The Student Newspaper of DePaul University

The DePaulia

The Student Newspaper of DePaul University

The DePaulia

The Student Newspaper of DePaul University

The DePaulia

DePaul Art Museum introduces new “Life Cycles” exhibit

Sofy Myers
Kelsoe Matsunaga and Dongsheng Xu discuss student life and the Chicago Marathon Wednesday, Oct. 4, while visiting the Life Cycles exhibit at the DePaul Art Museum. Kelsoe is a student at DePaul. Dongsheng was in town for the Chicago Marathon. The museum is free for all visitors.

Upon entering the DePaul Art Museum (DPAM), visitors are met by the simplistic, modern layout of the exhibits and the variety of art on display. Their newest showcase, “Life Cycles,” is a lavish and bright presentation curated by DePaul students and featuring local Chicago artists. 

DPAM describes its latest exhibit as “the processes and materials that structure and subtend life while also examining the life of art objects.”  

When stepping into the display, it is apparent that each artist has their own interpretation of the theme. Some featured pieces included giant tapestries made of different materials and ceramic sculptures showcasing identity. Others are small paintings or a wall of cigarette boxes collected in Chicago’s streets. Many artists took inspiration from their past when making the pieces featured. 

Emory Hope sketches out a piece on Thursday, Oct. 5, 2023, at the Life Cycles exhibit in the DePaul Art Museum. Her Explore Chicago class, Drawing Chicago, is on a class field trip to the exhibit. (Sofy Myers)

Curators and exhibit managers of DPAM chose from art in their permanent collection and new contemporary Chicago artists not in their collection, totaling over 50 artists for this collection. Museum staff also collaborated with DePaul University student employees to select the artwork. DPAM has more than 4,000 objects in its collection, and 10 Chicago artists were new to the collection. 

One local artist, William O’Brien, made his piece over 16 years ago for his first solo show, with the work now featured in “Life Cycles.”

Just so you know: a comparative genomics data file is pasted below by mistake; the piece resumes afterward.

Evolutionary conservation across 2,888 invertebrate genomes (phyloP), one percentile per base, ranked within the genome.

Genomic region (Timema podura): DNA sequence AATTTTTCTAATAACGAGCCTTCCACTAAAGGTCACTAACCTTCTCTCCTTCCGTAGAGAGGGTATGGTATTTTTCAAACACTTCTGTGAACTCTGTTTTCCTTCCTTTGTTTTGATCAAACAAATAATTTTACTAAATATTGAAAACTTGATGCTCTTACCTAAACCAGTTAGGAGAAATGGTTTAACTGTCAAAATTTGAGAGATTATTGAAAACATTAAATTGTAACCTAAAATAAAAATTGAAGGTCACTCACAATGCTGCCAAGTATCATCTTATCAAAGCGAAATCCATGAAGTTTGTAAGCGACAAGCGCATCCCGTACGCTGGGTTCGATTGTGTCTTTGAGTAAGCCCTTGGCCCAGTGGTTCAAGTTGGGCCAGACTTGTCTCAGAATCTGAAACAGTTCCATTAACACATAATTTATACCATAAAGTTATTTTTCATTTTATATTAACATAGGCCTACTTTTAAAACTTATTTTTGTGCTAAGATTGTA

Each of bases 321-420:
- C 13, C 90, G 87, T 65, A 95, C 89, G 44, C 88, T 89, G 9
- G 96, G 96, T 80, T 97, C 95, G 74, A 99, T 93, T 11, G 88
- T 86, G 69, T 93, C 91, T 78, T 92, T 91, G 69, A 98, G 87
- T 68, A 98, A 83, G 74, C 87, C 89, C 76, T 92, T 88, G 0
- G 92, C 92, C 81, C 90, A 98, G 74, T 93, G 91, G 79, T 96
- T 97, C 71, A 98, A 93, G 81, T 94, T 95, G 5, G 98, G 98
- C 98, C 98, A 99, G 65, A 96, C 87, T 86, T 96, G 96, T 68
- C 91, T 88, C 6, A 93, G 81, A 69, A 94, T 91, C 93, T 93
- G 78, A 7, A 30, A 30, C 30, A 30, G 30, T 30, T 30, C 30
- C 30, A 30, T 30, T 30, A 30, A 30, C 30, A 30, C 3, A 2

“It was like visiting an old friend in some ways because I feel like I definitely remember the time that that piece was made and why I made it,” O’Brien said of his sculpture “Workshop.” “That sculptural work was really about me trying to understand what my voice was as an artist, and I think a lot of the figurative pieces were not necessarily self-portraits, but I am queer.” 

Elnaz Javani, another featured Chicago artist, works with textile fabrics by layering them together to make collages. Javani came to Chicago from Iran in 2013 and could not work as an artist until she became a U.S. citizen. This process took eight years, putting a halt to her creative efforts. 

“I lost a lot of opportunities that I was actively doing before coming to the U.S.,” Javani said. “[It’s hard] not being able to go out and also not having documents [to] show art or get grants.” 

Javani said her pieces can take extremely long to craft because she experiments with different fabrics and how to make each piece new and different. 

“I’m constantly playing with all kinds of printing techniques and drying processes, and it’s a lot of chemicals involved with those techniques, so experimenting what would happen if I mix this with this and what fabric reacts to that,” Javani said. “It’s like a lot of that discovery happens in the process, which I really enjoy, like a kid in a playground.” 

Javani said she has a unique way of thinking about the materials and how she can craft them, 

“Fabric is more like bodies,” Javani said. “It’s like humans. Besides the skin, I see them as more sculptural, and so there’s endless love to that that I would like to explore and play with that material.” 

The largest piece in the exhibit, made of extremely thin paper. The backdrop is draped onto the ceiling, and is the first thing you see upon walking in. (Carly Witt)

Laurie Hogin is a Chicago oil painter who uses ornate frames and parodies of 17th-century Dutch still life paintings with modern themes. 

In this case, I use monstrosity and a reference to environmental poisoning to suggest that the ideological position represented by that history of painting — seeing the world as eternally consumable — needs to be disrupted by the reality of the consequences of such an ideology,” Hogin said. 

The exhibit’s main theme is material and how unconventional materials can show life and its cycles, and both artists use somewhat unconventional materials to make their art. O’Brien talks about how he used carpets from his apartment in his early days along with other materials to make his projects. 

“At that time, I was recycling everything,” O’Brien said. “I was pulling up carpet in my apartment and putting it into the sculptures, and so that included the wood that you see actually in the sculpture was from both work I was making in the studio, and then things that were in my apartment.”

“Life Cycles” is the museum’s main attraction, taking up both of the main rooms in the building. O’Brien attended the premiere of DPAM’s new exhibit on Sep. 7. 

“Usually, when there’s a lot of artists involved with something, it can be not as successful,” O’Brien said. “There’s always this posturing of artists wanting to claim space or make their voice louder than other voices in the conversation, and I was actually really inspired to see there was a lot more of equal footing in terms of both on a practical scale of a more interactive and equal participation of the viewer.”  

“Life Cycles” runs from Sept. 7 until Feb. 11.

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